National Hurricane Center Director Says He Won't Resign
Friday, July 6th 2007, 10:36 am
By: News On 6
MIAMI (AP) _ The new director of the National Hurricane Center, under fire from staff members who wanted him ousted, said Friday that he won't resign and that the disagreements can be resolved. Director Bill Proenza replaced Max Mayfield in January. On Thursday, 23 employees _ about half his staff _ urged the government to removed him immediately.
``We may have some disagreements in the philosophy of making changes at the hurricane center in the future as far as what we want for new capability, new science and technology,'' Proenza said in a phone interview. ``Does that justify removing someone?''
The senior and front-line forecasters who called for Proenza's dismissal argue that he damaged public confidence in their ability to forecast storms and distracted the center from its work.
Proenza has publicly criticized the government for failing to provide enough funding, particularly to replace an aging weather satellite. But staff members say he is misrepresenting the satellite problem, and they worry the consequences of his campaign to replace it could hurt their forecasting abilities.
``The effective functioning of the National Hurricane Center is at stake,'' the 23 staff members said in their letter. ``The staff of the National Hurricane Center would like nothing more than to return its focus to its primary mission of protecting life and property from hazardous tropical weather, and leave the political arena it now finds itself in.''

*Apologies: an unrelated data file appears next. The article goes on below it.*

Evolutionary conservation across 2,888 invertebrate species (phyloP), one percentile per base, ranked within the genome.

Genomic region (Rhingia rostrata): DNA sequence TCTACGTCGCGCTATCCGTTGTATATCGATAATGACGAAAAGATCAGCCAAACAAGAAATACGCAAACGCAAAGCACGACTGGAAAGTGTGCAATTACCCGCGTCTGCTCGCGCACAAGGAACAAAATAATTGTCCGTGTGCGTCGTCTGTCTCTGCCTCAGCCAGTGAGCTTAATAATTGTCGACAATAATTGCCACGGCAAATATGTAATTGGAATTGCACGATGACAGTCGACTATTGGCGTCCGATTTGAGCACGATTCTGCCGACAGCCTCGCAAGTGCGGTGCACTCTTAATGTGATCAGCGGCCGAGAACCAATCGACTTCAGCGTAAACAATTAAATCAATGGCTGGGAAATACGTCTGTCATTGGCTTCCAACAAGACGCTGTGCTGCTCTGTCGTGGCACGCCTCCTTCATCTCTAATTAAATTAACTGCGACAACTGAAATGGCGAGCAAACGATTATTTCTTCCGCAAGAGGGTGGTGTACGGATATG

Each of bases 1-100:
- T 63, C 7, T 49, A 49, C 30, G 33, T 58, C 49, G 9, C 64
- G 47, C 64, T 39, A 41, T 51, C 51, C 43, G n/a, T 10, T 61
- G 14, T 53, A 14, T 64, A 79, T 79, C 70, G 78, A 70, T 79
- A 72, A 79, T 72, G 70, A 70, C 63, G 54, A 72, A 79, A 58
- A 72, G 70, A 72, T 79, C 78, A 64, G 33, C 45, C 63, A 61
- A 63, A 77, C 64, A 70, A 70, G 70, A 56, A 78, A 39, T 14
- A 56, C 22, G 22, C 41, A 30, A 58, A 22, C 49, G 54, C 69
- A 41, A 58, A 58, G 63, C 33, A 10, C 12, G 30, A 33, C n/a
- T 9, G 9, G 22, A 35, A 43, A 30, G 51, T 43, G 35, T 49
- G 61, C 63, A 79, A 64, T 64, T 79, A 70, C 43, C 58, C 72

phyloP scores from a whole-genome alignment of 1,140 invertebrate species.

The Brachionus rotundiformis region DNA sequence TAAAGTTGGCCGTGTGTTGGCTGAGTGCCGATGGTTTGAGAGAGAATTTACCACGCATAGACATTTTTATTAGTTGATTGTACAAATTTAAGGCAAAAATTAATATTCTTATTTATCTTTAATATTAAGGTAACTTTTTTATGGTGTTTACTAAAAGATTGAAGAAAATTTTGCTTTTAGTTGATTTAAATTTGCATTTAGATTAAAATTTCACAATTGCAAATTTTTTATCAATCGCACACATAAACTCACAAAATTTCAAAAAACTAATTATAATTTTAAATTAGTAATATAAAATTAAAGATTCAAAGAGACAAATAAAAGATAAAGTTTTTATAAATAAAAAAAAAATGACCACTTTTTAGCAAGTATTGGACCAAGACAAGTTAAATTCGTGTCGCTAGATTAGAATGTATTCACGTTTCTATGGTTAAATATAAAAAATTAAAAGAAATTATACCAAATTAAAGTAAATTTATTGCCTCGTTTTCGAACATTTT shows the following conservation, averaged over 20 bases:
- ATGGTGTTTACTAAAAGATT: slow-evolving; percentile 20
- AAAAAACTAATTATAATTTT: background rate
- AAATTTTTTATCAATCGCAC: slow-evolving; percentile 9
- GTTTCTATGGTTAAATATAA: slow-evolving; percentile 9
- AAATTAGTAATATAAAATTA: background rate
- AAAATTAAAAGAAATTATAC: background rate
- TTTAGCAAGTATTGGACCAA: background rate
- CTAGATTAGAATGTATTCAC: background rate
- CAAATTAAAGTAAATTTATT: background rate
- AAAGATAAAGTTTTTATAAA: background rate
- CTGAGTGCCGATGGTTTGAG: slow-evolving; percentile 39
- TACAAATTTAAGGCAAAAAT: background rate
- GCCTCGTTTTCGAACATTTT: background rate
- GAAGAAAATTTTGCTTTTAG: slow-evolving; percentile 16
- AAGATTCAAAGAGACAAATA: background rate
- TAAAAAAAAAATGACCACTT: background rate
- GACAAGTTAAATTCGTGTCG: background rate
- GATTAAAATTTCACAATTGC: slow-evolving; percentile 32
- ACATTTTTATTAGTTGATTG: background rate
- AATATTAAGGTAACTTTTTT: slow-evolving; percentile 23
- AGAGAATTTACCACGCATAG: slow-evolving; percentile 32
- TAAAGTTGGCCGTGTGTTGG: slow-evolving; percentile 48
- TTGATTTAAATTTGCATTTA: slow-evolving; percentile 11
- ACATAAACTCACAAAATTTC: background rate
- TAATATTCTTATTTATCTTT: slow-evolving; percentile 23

Proenza blamed many of the problems on a Commerce Department team sent this week to review the center's its management and organizational structure and ability to provide accurate and timely information. The team's report is due by July 20 to the department, which oversees NOAA, the hurricane center's parent agency.
Senior hurricane specialist James Franklin said Friday that the staff already tried resolving their differences internally and that the team's arrival was part of that process.
He said Proenza had misrepresented what would happen if a key satellite called QuikScat failed. It is now past its expected lifespan, and Proenza has argued that tracking forecasts could be up to 16 percent less accurate without it.
``He has been very loudly saying if it failed our forecasts for landfalling storms would be degraded, that warning areas would need to be expanded,'' Franklin said. ``None of that is the case, and he knows that we feel that way. The science is not there to back up the claims that he's making.''
Franklin worried that Proenza's statements would result in inferior technology hastily being substituted for QuikScat, possibly funded with money pulled from reconnaissance flights sent to investigate Atlantic storms.
``Nobody's happy about doing what we did,'' Franklin said. ``We tried so hard not to go this route. There are costs involved, but the costs of not speaking up for the nation's hurricane program were higher in the long run.''
A telephone message left for NOAA's Washington office was not immediately returned.